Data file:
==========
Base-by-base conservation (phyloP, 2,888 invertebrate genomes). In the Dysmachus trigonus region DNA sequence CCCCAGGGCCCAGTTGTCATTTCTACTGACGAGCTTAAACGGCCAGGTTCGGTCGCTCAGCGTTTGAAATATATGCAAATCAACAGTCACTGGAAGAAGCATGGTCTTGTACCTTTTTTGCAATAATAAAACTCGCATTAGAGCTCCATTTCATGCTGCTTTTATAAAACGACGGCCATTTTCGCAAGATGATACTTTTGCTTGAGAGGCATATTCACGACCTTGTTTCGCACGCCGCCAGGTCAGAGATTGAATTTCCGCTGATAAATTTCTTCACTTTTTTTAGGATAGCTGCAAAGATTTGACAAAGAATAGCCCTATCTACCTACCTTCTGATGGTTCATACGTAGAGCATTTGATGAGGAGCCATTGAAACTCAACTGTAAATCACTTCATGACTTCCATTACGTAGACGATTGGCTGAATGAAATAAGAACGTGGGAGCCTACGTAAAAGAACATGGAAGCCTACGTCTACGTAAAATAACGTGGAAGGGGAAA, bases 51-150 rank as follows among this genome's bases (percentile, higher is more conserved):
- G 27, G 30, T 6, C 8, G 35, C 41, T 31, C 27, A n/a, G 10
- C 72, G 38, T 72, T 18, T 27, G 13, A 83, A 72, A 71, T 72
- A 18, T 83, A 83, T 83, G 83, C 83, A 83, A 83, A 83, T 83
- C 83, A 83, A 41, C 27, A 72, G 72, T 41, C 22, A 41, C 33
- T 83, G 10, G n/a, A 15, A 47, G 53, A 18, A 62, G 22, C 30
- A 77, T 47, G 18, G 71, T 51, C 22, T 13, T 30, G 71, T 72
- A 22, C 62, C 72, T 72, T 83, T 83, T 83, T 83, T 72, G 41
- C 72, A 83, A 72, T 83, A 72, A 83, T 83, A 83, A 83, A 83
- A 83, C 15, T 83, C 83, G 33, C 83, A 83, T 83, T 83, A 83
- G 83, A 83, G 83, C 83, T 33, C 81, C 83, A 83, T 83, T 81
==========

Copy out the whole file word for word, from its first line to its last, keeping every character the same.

Base-by-base conservation (phyloP, 2,888 invertebrate genomes). In the Dysmachus trigonus region DNA sequence CCCCAGGGCCCAGTTGTCATTTCTACTGACGAGCTTAAACGGCCAGGTTCGGTCGCTCAGCGTTTGAAATATATGCAAATCAACAGTCACTGGAAGAAGCATGGTCTTGTACCTTTTTTGCAATAATAAAACTCGCATTAGAGCTCCATTTCATGCTGCTTTTATAAAACGACGGCCATTTTCGCAAGATGATACTTTTGCTTGAGAGGCATATTCACGACCTTGTTTCGCACGCCGCCAGGTCAGAGATTGAATTTCCGCTGATAAATTTCTTCACTTTTTTTAGGATAGCTGCAAAGATTTGACAAAGAATAGCCCTATCTACCTACCTTCTGATGGTTCATACGTAGAGCATTTGATGAGGAGCCATTGAAACTCAACTGTAAATCACTTCATGACTTCCATTACGTAGACGATTGGCTGAATGAAATAAGAACGTGGGAGCCTACGTAAAAGAACATGGAAGCCTACGTCTACGTAAAATAACGTGGAAGGGGAAA, bases 51-150 rank as follows among this genome's bases (percentile, higher is more conserved):
- G 27, G 30, T 6, C 8, G 35, C 41, T 31, C 27, A n/a, G 10
- C 72, G 38, T 72, T 18, T 27, G 13, A 83, A 72, A 71, T 72
- A 18, T 83, A 83, T 83, G 83, C 83, A 83, A 83, A 83, T 83
- C 83, A 83, A 41, C 27, A 72, G 72, T 41, C 22, A 41, C 33
- T 83, G 10, G n/a, A 15, A 47, G 53, A 18, A 62, G 22, C 30
- A 77, T 47, G 18, G 71, T 51, C 22, T 13, T 30, G 71, T 72
- A 22, C 62, C 72, T 72, T 83, T 83, T 83, T 83, T 72, G 41
- C 72, A 83, A 72, T 83, A 72, A 83, T 83, A 83, A 83, A 83
- A 83, C 15, T 83, C 83, G 33, C 83, A 83, T 83, T 83, A 83
- G 83, A 83, G 83, C 83, T 33, C 81, C 83, A 83, T 83, T 81